Che

Now I’m trying to use my recent achievements in Spanish to undertake another attempt to read Che Guevara’s «Motorcycle diaries» in it’s original language. Since my first trip to Cuba I have constantly been thinking that the Spanish-language-based style of political thinking is — and has always been — extremely different from the English one (as well as from Russian, certainly). And wishing not only to find a proof for it, but at some glorious moment to become able to describe these differences and specialities and peculiarities etc.

When you are thinking about politics in Russian, you cannot get rid of the feeling that even the words (especially terms) are corrupted, distorted, perverted, misconstrued. The very language itself is constantly lying to you, cheating on you and betraying you.

When you are trying to do the same in English, there comes another controversial feeling: that all your words and terms and thoughts are already coolly counted and measured and weighed by somebody invisible and are laying on the shelve for sale, even before you uttered them.

But in Spanish the feeling is completely different: you can say «liberal» or «national» or «communist» with absolute certainty that somewhere nearby there are many people, who can dedicate their lives to such ideas, who can die and kill for them without any doubt but with strong passion, and it’s absolutely normal. Because «La historia me absolverá», as once many years ago had Fidel Castro put it, young and beardless at that times.

Márquez in his «One hundred years of solitude» expresses and describes precisely this strange feature I’m speaking about: when Aureliano Buendia, also young and beardless, had listened at the first time about the «conservative»and «liberal» parties, in that very moment he became the great supporter of the last, and then for the rest of his life he was fighting for it in the endless civil war. Such story looks like something nearly impossible in the Russian cultural context: you need to read many books, fiction and non-fiction, discuss them with closest friends, argue with opponents in endless kitchen-debates, learn from some teacher the best theory, try to implement it in practice and so on. Or, in modern times, at least spend endless hours reading and writing and arguing online in forums and chats. And only a pile of proofs of having such experience gives you the right to have your own grown, ripe and respectful political position to uphold.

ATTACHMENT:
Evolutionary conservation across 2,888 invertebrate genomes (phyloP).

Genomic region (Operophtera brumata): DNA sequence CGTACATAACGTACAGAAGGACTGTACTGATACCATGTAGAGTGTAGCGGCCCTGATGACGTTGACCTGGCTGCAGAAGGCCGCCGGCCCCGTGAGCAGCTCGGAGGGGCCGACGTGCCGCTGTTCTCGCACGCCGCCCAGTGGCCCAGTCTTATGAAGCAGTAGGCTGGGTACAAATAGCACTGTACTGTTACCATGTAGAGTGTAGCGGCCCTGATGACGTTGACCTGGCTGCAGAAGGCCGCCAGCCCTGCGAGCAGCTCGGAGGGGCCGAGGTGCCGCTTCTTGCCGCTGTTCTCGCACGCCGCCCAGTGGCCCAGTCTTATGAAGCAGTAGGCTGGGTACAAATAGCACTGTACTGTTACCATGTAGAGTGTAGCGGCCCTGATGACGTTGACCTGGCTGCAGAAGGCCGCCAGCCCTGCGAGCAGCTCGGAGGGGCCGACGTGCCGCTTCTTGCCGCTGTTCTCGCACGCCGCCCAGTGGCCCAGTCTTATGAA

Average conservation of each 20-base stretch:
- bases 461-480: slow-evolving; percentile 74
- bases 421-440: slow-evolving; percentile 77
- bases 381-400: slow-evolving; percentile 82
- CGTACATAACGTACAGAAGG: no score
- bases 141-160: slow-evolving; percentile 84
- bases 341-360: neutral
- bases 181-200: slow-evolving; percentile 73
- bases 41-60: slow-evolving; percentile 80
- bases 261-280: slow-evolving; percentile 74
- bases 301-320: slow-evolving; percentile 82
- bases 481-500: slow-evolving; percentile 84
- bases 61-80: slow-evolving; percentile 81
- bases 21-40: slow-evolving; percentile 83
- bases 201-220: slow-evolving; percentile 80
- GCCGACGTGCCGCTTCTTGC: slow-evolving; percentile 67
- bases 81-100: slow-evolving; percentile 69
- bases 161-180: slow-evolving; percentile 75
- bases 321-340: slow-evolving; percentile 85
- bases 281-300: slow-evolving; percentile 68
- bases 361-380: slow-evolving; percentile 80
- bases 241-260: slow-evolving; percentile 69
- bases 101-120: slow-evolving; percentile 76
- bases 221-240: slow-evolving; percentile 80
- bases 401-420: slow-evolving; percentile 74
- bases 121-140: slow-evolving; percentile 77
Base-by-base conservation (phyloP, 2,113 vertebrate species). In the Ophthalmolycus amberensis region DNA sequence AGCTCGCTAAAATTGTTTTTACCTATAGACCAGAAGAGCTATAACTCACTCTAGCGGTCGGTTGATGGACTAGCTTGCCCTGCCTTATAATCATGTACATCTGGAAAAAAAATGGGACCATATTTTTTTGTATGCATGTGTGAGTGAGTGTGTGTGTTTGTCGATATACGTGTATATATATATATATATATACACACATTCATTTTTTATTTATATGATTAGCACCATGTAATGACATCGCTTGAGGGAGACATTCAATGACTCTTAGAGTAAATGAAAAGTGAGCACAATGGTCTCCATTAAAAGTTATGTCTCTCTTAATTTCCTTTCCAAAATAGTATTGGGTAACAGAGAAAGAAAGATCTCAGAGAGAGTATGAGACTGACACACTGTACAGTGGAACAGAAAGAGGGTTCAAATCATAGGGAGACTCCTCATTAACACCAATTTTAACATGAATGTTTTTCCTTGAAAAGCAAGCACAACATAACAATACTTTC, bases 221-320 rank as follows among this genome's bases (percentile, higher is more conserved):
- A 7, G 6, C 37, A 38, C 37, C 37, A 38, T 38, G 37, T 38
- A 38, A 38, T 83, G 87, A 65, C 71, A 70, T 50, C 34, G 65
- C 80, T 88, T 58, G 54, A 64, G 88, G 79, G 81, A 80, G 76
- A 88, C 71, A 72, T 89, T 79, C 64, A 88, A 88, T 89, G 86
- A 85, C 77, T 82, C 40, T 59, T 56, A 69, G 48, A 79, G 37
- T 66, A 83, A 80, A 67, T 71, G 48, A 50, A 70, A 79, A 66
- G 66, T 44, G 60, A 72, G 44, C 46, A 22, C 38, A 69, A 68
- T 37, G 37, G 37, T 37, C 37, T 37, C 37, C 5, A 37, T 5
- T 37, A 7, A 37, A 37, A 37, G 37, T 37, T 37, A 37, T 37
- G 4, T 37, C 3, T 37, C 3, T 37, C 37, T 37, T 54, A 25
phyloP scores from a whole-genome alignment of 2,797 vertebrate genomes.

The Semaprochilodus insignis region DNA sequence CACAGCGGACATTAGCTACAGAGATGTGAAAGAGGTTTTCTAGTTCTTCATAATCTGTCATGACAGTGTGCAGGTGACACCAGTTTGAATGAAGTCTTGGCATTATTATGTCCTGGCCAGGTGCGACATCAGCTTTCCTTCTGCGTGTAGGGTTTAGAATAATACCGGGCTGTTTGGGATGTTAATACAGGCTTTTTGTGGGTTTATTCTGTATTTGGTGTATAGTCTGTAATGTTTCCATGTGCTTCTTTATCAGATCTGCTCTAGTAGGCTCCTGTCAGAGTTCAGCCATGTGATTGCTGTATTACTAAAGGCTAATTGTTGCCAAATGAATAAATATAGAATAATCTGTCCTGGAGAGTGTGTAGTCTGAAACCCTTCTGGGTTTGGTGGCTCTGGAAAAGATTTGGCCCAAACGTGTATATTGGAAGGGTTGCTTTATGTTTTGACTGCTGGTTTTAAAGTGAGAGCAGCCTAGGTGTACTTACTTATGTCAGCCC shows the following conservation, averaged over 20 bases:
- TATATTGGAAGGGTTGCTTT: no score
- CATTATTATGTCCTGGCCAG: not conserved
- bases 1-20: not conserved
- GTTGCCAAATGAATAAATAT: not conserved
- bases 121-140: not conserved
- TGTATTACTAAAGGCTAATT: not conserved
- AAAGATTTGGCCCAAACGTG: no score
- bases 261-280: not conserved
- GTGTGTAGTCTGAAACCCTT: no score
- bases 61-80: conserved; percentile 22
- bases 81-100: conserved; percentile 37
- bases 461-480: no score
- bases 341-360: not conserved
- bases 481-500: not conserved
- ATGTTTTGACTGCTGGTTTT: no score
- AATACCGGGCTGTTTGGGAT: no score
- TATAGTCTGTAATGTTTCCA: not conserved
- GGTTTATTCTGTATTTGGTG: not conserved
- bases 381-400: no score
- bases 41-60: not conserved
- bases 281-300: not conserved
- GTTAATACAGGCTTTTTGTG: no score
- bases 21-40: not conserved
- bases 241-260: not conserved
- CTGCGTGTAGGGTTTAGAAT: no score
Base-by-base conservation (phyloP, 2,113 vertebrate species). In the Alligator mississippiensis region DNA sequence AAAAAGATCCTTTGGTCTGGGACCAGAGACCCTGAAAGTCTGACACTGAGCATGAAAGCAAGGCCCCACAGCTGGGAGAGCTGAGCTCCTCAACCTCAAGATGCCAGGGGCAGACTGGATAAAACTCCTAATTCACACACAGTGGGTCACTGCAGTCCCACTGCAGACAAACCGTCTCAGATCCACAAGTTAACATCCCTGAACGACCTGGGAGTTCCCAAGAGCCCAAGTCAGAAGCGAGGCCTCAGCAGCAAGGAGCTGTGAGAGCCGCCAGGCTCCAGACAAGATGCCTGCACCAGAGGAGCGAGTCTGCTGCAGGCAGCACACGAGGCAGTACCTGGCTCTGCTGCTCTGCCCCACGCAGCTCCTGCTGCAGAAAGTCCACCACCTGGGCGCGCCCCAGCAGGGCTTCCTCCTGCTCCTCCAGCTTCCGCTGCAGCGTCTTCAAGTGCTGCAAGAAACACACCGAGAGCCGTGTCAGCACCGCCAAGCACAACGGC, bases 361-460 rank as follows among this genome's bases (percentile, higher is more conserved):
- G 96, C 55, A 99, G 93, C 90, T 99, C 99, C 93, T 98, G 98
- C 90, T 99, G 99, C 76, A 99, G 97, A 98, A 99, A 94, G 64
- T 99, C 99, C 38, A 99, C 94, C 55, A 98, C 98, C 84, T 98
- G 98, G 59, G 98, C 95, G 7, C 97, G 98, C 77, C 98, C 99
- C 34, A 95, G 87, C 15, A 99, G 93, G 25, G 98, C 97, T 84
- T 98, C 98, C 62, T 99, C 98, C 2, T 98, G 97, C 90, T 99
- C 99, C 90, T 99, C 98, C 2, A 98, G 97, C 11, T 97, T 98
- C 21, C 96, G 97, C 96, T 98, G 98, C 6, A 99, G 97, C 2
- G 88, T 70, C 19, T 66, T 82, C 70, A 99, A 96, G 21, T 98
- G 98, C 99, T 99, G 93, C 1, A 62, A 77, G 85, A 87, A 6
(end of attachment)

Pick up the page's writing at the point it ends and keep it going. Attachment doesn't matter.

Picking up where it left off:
«Motorcycle diaries» is the beautiful example of a portrait of young person, grown in the coordinates of the great Spanish-language culture, and not suspecting at the time that once he will turn to a one of the most popular political icons of the XX century. As he lately expressed himself, «El personaje que escribió estas notas murió al pisar de nuevo tierra argentina, el que las ordena y pule, yo, no soy yo, por lo menos no soy el mismo yo anterior. Ese vagar sin rumbo por nuestra “Mayúscula América” me ha cambiado más de lo que creí.» In English: «The person who wrote these notes passed away the moment his feet touched Argentine soil again. The person who reorganizes and polishes them, me, is no longer, at least I’m not the person I once was. All this wandering around “Our America with a capital A” has changed me more than I thought.» But, in the same time, the true Che in the “motorcycle” version of him already exists and can be observed. It’s noteworthy that his friend and companion Alberto Granada in his memories calls their motorcycle «our little two-wheeled Rocinante» — compare with Che’s own farewell letter to his parents in 1965, before his final journey to the death: «Once again I feel beneath my heels the ribs of Rocinante«. Not only in 1965, but even in 1951, young and beardless and carefree, years before their world-famous adventures, they both already represented themselves as the ancestors of Don Quichot.

…It’s absolutely incomparable feeling — to read his famous farewell letter to Fidel in its original language and be finally able to understand it. Not the translation — the letter itself. It’s different, believe me.

Алексей Чадаев

Директор Института развития парламентаризма